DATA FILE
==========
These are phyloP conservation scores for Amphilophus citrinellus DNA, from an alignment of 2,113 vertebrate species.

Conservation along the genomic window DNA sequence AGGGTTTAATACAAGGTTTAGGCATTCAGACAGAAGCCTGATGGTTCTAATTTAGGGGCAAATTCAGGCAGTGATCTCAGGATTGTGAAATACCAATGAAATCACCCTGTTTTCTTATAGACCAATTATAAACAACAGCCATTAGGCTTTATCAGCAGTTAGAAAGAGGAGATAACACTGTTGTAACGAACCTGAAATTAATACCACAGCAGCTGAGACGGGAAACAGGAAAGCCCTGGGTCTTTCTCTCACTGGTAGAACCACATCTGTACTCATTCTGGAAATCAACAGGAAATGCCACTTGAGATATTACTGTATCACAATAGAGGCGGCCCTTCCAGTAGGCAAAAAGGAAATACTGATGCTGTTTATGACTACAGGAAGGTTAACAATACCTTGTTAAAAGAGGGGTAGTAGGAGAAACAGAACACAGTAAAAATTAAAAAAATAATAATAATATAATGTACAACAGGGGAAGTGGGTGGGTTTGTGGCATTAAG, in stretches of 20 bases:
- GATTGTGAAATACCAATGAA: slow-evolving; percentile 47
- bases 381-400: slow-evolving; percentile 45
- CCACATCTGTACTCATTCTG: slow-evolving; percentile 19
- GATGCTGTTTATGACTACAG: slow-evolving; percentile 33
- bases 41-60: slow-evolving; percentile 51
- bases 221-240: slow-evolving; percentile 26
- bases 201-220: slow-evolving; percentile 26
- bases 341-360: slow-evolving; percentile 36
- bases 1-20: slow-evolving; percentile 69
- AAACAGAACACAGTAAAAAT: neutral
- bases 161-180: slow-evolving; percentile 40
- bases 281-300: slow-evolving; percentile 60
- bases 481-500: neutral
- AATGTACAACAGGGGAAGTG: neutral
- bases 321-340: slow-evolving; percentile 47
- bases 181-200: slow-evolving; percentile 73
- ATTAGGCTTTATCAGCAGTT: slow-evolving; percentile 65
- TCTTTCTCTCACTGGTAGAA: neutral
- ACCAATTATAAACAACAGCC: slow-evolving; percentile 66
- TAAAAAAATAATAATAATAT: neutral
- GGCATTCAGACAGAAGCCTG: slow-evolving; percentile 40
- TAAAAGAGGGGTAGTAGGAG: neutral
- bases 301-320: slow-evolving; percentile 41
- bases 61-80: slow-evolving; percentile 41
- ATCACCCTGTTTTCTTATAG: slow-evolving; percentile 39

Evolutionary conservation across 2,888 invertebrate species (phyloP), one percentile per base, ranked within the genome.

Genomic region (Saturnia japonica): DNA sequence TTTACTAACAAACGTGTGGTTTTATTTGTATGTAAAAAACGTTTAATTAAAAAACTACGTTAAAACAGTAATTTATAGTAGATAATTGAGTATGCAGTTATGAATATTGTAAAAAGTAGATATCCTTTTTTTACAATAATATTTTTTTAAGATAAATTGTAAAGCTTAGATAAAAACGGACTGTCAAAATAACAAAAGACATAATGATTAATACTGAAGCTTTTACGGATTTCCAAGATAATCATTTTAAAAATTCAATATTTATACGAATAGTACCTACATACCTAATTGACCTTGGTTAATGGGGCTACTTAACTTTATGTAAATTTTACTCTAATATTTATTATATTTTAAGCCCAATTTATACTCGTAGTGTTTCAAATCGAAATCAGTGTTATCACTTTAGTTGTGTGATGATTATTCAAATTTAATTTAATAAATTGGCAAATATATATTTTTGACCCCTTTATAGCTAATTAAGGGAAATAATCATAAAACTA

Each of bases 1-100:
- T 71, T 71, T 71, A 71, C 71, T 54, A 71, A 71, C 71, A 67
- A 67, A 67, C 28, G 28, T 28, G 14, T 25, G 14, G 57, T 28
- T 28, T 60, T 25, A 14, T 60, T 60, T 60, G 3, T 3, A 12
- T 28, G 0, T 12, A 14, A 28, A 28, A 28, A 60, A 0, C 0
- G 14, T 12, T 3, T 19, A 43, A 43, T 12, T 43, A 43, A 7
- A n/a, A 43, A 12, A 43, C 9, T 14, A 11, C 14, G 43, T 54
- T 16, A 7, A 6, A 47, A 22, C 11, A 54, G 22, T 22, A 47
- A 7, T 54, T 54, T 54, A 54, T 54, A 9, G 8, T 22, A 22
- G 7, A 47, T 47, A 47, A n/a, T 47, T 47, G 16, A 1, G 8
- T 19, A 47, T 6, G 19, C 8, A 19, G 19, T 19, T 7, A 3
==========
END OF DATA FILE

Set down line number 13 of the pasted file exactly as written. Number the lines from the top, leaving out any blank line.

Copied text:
- bases 161-180: slow-evolving; percentile 40